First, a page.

Effects of dietary energy and protein supply on liveweight (LW) gain and gain of protein, fat and ash in the carcass, and weight and gain of non-carcass organs were determined in 118 weaned crossbred lambs from two nutritional histories at Camden, NSW in 1991. Half of the lambs were fed to achieve and maintain LW at 35 kg (LOW group) and half of the lambs were fed ad libitum until they attained 50 kg LW (HIGH group), during a preliminary period of 126 days. In the subsequent experimental period, lambs were allocated to treatments providing 500, 800, 1200 or 1500 g/day of pelleted diets (123 g crude protein, 10 MJ ME/kg dry matter). Diets at each intake contained either 0, 30, 60 or 90 g of formaldehyde-treated casein (rumen escape protein, REP). This resulted in an experiment comparing LOW and HIGH group lambs at four energy intakes, within which were four rates of inclusion of REP. During the 90-day experimental period, LOW group lambs had higher rates of gain of LW, carcass weight and all non-carcass components than did HIGH lambs (P<0·001). At any rate of carcass gain, LOW lambs contained a significantly lower proportion of fat in carcass gain than did HIGH lambs (P<0·05). After adjustment to a common carcass weight, the carcass of LOW lambs contained a significantly lower mass of fat than did that of HIGH lambs at slaughter (P<0·05).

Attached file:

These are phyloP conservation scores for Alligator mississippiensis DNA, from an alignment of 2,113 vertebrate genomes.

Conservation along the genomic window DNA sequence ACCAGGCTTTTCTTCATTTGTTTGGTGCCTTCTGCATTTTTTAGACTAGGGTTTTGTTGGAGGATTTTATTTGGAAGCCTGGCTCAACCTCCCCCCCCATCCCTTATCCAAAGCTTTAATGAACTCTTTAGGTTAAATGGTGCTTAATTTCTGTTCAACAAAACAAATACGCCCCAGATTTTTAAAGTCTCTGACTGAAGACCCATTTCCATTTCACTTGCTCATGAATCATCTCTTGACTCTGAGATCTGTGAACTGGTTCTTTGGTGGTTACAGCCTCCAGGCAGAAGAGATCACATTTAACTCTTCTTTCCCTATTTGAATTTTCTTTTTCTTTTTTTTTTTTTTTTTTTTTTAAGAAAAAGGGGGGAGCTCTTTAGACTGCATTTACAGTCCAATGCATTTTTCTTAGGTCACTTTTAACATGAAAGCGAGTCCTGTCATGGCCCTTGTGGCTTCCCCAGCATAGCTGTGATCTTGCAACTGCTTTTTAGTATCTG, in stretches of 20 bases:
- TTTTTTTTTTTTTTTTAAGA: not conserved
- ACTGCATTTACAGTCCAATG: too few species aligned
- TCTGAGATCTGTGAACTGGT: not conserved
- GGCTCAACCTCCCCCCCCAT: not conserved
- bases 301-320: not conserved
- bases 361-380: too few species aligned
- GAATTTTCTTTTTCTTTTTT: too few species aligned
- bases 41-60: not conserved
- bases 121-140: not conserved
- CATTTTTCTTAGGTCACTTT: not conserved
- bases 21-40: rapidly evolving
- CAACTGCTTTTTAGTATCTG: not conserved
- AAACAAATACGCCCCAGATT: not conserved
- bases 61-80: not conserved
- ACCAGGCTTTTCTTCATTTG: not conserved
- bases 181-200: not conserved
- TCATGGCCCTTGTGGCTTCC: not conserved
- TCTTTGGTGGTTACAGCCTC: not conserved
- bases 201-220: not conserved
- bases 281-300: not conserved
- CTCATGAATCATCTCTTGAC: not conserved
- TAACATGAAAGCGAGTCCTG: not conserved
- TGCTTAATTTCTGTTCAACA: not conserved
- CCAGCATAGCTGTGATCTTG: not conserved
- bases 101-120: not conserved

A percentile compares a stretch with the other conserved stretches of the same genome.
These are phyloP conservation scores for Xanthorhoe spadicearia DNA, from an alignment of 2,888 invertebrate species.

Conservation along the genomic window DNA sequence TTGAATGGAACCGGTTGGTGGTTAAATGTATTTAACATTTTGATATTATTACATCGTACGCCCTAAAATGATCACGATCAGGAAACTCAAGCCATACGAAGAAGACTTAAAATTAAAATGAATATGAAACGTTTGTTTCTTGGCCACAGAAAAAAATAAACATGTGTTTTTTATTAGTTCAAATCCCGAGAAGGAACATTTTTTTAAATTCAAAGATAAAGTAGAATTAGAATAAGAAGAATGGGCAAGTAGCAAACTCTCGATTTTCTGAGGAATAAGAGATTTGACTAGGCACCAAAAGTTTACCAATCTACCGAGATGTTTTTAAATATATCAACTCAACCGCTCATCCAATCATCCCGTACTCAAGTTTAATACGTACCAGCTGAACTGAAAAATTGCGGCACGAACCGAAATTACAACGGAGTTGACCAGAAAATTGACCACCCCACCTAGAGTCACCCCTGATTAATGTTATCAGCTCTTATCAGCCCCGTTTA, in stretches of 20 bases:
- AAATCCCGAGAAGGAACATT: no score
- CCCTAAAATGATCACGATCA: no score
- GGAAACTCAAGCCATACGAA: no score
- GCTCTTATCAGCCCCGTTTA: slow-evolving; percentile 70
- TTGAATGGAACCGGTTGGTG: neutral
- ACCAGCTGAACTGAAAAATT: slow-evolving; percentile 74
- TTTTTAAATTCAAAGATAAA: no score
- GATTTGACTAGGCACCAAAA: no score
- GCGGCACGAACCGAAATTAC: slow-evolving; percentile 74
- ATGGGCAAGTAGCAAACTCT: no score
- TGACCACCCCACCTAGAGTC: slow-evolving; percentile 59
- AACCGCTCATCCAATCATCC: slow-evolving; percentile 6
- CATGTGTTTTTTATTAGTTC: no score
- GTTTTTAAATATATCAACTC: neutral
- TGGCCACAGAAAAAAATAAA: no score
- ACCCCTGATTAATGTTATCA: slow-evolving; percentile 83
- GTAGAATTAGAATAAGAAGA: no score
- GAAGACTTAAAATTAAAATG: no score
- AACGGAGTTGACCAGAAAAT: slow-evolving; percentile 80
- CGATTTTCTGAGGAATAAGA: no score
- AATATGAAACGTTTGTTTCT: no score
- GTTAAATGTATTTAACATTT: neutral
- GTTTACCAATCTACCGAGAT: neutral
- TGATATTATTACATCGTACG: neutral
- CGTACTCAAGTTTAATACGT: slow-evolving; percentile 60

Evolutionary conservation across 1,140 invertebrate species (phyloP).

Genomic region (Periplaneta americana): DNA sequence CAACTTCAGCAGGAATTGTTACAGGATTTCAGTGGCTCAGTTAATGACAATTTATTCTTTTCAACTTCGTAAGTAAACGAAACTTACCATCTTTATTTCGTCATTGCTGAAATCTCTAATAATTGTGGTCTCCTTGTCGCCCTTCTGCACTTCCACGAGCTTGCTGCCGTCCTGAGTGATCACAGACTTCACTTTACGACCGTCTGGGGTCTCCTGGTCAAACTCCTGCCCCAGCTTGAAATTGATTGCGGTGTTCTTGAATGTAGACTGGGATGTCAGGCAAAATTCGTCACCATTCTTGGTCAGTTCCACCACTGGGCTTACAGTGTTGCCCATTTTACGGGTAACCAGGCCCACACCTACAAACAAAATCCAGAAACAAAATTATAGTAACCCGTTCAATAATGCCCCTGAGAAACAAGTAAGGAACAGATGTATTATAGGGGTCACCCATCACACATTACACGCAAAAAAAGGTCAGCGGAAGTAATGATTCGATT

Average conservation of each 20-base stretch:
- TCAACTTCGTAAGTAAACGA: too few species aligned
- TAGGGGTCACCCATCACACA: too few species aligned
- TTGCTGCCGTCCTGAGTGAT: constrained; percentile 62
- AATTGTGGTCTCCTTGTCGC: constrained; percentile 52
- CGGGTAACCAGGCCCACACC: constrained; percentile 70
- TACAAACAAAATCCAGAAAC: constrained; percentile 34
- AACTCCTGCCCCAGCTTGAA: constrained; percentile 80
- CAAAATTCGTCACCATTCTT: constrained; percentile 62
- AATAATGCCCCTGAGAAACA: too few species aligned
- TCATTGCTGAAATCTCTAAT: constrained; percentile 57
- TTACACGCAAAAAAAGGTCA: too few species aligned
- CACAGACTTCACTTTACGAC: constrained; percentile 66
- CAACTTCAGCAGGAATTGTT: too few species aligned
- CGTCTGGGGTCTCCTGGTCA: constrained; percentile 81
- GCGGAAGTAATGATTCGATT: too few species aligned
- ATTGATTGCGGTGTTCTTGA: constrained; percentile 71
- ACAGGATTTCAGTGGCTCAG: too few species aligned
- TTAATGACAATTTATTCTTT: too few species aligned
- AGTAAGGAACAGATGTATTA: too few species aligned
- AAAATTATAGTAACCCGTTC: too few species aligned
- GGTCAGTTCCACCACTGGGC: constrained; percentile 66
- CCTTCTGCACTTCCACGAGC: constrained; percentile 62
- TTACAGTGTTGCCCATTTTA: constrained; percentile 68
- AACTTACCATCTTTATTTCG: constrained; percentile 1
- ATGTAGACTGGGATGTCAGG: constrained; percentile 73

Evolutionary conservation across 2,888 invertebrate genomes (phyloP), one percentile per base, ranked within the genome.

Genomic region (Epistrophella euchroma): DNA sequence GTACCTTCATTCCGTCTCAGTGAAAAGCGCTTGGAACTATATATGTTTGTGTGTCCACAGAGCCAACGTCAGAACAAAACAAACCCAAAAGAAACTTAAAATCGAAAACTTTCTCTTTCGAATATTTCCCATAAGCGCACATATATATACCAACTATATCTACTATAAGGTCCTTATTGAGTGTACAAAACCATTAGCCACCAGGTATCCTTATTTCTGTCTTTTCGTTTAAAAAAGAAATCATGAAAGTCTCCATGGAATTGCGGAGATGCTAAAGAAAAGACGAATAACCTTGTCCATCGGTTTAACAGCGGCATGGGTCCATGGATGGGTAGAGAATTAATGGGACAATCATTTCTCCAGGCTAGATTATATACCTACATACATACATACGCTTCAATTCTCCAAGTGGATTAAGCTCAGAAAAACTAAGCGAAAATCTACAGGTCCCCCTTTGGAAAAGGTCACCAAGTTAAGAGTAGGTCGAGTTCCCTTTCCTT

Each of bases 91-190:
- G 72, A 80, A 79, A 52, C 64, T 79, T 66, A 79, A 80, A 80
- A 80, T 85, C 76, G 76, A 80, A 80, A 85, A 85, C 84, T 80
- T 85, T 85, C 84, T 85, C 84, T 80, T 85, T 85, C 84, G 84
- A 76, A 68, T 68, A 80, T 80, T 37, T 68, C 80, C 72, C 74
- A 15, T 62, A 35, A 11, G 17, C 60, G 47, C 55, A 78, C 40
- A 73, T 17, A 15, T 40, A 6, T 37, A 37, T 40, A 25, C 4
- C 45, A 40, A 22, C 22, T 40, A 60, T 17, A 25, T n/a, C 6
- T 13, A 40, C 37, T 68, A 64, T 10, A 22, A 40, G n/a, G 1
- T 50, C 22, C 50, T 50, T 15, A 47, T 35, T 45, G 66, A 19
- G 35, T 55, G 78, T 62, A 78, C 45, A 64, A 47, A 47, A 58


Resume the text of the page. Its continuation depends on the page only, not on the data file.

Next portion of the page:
Carcass fat gain in the experimental period was not affected by LW at the start of that period or by nutritional history once initial LW was accounted for as a covariate. Data were consistent with fat deposition being principally controlled by energy intake over the immediate pre-slaughter period. In contrast, responses to energy intake in the rate of gain of carcass muscles, ash, liver, head and feet and gut tissue were significantly greater in lambs of LOW compared to HIGH nutritional history. A significant component of this effect of nutritional history was attributable to LW differences between LOW and HIGH lambs; however, nutritional history still had a significant effect on these parameters once initial LW was accounted for as a covariate. Nutritional history may also have modified carcass composition by changing the partial efficiency of use of available energy for protein deposition without changing the partial energetic efficiency of fat deposition.